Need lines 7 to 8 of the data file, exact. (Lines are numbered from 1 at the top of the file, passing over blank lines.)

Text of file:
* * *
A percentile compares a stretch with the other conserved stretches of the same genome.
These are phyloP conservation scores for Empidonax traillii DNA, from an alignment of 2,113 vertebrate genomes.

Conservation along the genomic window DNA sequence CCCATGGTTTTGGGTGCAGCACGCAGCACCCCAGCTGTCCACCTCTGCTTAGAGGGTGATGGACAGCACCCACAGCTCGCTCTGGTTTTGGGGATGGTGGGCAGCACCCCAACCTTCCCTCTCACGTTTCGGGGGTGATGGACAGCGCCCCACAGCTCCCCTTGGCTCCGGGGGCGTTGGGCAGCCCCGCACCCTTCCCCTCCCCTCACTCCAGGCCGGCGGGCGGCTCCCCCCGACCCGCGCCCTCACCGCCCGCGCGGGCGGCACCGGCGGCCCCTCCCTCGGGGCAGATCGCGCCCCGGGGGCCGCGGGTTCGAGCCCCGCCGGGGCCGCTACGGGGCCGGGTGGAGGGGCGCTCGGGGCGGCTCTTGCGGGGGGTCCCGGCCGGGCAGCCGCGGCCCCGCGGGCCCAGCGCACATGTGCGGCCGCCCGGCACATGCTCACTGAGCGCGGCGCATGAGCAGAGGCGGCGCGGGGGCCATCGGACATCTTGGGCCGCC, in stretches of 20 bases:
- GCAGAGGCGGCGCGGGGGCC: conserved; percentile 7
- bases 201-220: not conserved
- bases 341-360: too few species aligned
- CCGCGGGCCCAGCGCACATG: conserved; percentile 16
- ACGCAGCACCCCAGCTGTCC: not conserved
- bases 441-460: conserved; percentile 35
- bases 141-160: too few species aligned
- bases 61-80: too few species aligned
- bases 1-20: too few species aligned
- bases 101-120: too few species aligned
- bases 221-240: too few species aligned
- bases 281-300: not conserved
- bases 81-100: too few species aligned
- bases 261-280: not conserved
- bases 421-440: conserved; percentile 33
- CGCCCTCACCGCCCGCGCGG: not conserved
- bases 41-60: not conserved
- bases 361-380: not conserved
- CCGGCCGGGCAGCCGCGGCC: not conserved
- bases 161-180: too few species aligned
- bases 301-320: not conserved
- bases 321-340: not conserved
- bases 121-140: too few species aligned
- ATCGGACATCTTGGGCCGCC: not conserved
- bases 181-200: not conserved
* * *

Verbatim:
- CCGCGGGCCCAGCGCACATG: conserved; percentile 16
- ACGCAGCACCCCAGCTGTCC: not conserved